"Shakey" Joe Harless has struggled year after year to keep the June Bug Blues Festival going in the face of limited funds, attendees and conducive venues.
In a meeting between Harless, Bill Schwind, director of Payson Parks and Recreation, and Mayor Ken Murphy, the town agreed to co-sponsor the event to kick-off the Concert in the Park series at Green Valley Park June 6 and 7.
"The Concert in the Park series is a very popular event, and having the Blues Festival in Green Valley Park will be much better than the event center," Murphy said. "Until the event center is covered, it won't be an enjoyable venue for things like the June Bug Festival."
After examining the pros and cons of sites like Rumsey Park or the Payson Event Center, the three decided that with some additional fencing, limited vendors and expanded insurance coverage, Green Valley Park would be the ideal spot for residents and out-of-towners to enjoy good music and beautiful scenery.
Schwind saw some of the problems with Rumsey Park as the more than 45 softball teams that use every field at the park as well as the limited parking.
The event center would require significant expenditures on astroturf to keep the dust down, and tents for shade.
With its ample parking, lawn and easy access, Green Valley Park was the favored choice.
The town's co-sponsorship consists of providing use of the park and the help of employees to make sure things run smoothly. Harless must still cover the cost of insurance, security and entertainment among other things.
In the past nine years, the June Bug Blues Festival has brought more than 100 major bands and solo entertainers to the Rim country. Among the more high-profile acts have been Iggy Pop, Lazy Lester, The Mighty Flyers, Lightnin' Willie & the Poorboys, Chicago blues legends such as Carey Bell and Chico Chism as well as international jazz artists such as Doug Macleod.
June Bug is one of the few blues festivals in the U.S. which has sought out female artists such as Rena Haus, Sistah Blue and Sweet Mama Cotton.
This year, Harless has so far booked 10 acts from across the country to play the festival, and renowned artists, Walkin' Cane Mark and the Disciples of Soul for the pre-party at Famous Sam's.
Harless is working hard to get sponsors for the festival.
While the Rim Country Regional Chamber of Commerce is willing to advertise the event in its literature, Director Bob Ware said that they cannot assist financially.
"We don't have the money," Ware said. "We are running a deficit and have a lot of unpaid chamber dues. We just don't have the money to financially sponsor the festival."
The Mazatzal Casino, according to Manager Jim Gannarelli, will be a minor sponsor of the June Bug Festival.
"We're not going to be a major sponsor this year," Gannarelli said, "but we are going to make a financial contribution of $500."
Budweiser is a major sponsor of the festival, and proceeds from beer sales help recoup costs as well as allow contributions to local charities.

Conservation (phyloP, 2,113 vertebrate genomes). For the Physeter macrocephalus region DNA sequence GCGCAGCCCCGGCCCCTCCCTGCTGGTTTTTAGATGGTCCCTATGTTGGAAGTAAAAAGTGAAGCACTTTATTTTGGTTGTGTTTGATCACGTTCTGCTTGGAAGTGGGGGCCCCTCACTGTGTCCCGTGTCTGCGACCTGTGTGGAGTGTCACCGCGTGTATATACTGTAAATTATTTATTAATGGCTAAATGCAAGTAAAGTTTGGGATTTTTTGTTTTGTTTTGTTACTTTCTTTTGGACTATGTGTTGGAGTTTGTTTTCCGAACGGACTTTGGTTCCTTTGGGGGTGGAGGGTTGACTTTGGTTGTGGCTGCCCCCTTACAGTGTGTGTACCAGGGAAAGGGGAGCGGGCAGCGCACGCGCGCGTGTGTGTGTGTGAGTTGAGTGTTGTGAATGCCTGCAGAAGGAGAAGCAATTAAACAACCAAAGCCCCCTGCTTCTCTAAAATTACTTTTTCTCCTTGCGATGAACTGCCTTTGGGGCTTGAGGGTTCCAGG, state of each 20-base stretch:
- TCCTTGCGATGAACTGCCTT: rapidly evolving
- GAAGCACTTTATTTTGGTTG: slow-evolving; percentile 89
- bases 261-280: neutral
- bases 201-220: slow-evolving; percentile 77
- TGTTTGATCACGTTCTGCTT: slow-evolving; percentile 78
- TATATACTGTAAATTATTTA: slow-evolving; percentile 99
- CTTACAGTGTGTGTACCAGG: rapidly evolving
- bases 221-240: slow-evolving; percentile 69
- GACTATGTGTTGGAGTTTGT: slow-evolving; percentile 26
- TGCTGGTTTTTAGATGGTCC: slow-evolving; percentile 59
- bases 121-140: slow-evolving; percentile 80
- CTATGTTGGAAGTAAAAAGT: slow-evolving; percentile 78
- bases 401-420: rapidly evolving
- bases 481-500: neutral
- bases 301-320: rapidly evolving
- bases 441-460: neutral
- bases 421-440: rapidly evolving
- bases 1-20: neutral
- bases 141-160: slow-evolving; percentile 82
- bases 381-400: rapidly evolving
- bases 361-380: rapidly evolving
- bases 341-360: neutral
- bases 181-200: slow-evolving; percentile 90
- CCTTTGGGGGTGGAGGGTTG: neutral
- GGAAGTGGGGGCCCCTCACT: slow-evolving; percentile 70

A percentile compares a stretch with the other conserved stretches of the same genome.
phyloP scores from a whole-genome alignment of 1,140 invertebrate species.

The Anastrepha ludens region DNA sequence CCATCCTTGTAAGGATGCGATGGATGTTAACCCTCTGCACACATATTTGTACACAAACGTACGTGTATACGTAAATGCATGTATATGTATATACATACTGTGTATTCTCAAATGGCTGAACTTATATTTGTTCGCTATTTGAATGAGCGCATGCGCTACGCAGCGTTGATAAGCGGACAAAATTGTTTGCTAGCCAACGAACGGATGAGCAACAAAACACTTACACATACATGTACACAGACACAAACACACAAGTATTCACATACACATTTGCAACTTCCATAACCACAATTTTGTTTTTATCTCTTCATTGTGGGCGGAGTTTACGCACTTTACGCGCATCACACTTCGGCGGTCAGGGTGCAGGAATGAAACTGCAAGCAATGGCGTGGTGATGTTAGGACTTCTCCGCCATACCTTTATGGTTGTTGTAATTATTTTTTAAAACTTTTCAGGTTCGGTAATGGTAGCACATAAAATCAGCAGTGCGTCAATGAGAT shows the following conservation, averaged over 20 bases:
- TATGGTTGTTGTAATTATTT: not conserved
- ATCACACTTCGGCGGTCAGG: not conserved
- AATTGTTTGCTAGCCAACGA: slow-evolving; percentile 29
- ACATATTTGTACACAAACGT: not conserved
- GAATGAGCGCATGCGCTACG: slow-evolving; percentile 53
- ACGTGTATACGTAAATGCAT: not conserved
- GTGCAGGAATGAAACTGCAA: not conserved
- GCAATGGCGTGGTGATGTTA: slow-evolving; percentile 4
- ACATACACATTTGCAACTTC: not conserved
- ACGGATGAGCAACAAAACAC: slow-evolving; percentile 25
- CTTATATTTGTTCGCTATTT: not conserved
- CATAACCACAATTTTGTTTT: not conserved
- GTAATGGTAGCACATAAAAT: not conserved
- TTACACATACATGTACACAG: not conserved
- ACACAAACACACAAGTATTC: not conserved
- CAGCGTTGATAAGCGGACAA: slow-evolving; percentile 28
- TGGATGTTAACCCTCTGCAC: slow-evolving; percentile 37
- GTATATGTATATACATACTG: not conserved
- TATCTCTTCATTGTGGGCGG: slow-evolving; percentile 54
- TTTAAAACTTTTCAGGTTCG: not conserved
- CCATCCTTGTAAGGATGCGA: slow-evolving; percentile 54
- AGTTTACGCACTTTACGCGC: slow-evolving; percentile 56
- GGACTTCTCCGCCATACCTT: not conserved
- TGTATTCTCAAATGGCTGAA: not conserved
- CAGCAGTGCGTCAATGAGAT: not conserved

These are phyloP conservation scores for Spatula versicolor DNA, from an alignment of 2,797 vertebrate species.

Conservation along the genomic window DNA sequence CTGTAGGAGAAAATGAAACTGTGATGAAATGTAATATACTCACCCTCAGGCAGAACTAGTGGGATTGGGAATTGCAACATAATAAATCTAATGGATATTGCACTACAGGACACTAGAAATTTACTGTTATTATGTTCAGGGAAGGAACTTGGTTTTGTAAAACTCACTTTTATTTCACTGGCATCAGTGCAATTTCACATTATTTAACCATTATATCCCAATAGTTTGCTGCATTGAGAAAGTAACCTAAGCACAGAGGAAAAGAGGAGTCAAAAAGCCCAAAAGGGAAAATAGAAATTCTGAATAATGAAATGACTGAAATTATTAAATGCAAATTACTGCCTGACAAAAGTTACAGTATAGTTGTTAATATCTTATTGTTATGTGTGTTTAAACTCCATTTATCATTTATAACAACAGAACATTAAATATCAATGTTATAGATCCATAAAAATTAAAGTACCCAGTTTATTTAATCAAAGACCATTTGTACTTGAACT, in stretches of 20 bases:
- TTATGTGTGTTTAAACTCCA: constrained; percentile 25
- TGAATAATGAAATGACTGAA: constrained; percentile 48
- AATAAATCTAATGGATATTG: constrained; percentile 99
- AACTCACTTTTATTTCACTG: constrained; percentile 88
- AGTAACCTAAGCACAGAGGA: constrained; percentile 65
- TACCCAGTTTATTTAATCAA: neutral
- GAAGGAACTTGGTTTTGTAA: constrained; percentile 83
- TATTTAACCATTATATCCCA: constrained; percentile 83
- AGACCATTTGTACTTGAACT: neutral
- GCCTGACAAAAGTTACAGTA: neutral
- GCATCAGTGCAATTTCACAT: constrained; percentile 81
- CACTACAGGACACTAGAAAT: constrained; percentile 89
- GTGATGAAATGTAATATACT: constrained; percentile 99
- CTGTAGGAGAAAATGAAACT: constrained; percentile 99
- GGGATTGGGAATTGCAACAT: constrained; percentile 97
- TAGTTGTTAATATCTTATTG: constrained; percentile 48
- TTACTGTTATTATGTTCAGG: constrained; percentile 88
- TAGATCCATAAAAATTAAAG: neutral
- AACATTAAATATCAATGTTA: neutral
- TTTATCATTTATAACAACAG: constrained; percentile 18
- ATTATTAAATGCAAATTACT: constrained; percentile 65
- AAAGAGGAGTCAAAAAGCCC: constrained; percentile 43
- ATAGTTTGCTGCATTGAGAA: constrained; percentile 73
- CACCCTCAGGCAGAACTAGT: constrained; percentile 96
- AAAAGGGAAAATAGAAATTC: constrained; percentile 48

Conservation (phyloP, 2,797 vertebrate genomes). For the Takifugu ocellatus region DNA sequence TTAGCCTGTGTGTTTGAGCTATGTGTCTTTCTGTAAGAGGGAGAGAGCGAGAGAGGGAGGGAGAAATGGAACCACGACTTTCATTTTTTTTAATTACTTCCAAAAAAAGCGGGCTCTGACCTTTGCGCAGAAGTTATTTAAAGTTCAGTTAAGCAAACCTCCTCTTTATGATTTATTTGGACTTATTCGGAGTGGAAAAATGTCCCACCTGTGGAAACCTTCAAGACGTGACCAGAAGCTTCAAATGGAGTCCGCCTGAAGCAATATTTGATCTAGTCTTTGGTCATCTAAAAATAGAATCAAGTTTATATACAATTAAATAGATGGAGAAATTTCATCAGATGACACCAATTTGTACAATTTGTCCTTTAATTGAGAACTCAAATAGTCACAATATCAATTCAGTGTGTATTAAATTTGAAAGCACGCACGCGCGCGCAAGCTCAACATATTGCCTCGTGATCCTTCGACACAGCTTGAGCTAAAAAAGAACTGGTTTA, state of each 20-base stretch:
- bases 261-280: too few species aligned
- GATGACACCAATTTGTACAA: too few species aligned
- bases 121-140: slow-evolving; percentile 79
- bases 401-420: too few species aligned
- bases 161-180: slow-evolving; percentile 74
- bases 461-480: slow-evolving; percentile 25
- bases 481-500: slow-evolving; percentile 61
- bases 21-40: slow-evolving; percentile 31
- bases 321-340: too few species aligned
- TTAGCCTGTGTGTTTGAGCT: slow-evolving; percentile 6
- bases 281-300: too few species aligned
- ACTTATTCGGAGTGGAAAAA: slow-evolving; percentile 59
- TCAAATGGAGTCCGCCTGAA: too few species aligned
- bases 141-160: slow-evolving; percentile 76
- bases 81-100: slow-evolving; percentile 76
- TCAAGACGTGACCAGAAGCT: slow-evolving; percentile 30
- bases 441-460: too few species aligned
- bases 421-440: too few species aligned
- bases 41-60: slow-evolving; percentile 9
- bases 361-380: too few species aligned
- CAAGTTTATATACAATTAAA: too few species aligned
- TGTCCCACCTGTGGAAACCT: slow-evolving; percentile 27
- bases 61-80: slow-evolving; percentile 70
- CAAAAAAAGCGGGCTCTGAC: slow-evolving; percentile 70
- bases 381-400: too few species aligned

While one staff member of the Parks and Recreation department doubted whether alcohol sales would be permitted in Green Valley Park, Murphy said that decision will be left to the town council. According to Murphy, the town council votes on whether the festival will be allowed to sell alcohol.
"It's not Parks and Rec that makes the decision, it's the town council," Murphy said.
During at least one of the past Concerts in the Park, alcohol has been sold, and Harless said that a fenced-off beer garden, similar to what was done previously at the park, is what he has planned.
According to Harless, the festival has never had any alcohol-related problems.
"In the festival's nine-year history, there has never been a single disturbance such as a fight or a violation at the event," Harless said. "We are pro-active in regards to any alcohol-related problems and provide free taxi service for anyone leaving the festival from 4 p.m. to close."
Police Sgt. Rod Mamero said that there have been a few minor incidences, but nothing significant during the past nine festivals.
The issue is due to come before the council in the coming weeks when they will cast their votes and decide the fate of the festival that has brought talent, fans and business to Payson for the past nine years.
The June Bug Blues Festival has typically been an entire day of entertainment. Through its proceeds, it has supported several nonprofit organizations and has supported music education locally.
"We have supported all types of music locally, donated music equipment to the schools, taught free harmonica lessons and contributed time, money and effort to local events, charities and organizations," Harless said.
Keeping the June Bug Blues Festival alive is important to those who appreciate music, and for the many businesses that can benefit from the out-of-town traffic.
Meanwhile, Harless continues his work to keep one of Payson's two -- the other being the fiddler's contest -- remaining festivals alive.
Any individuals or businesses who wish to sponsor the June Bug Blues festival can call 474-2448.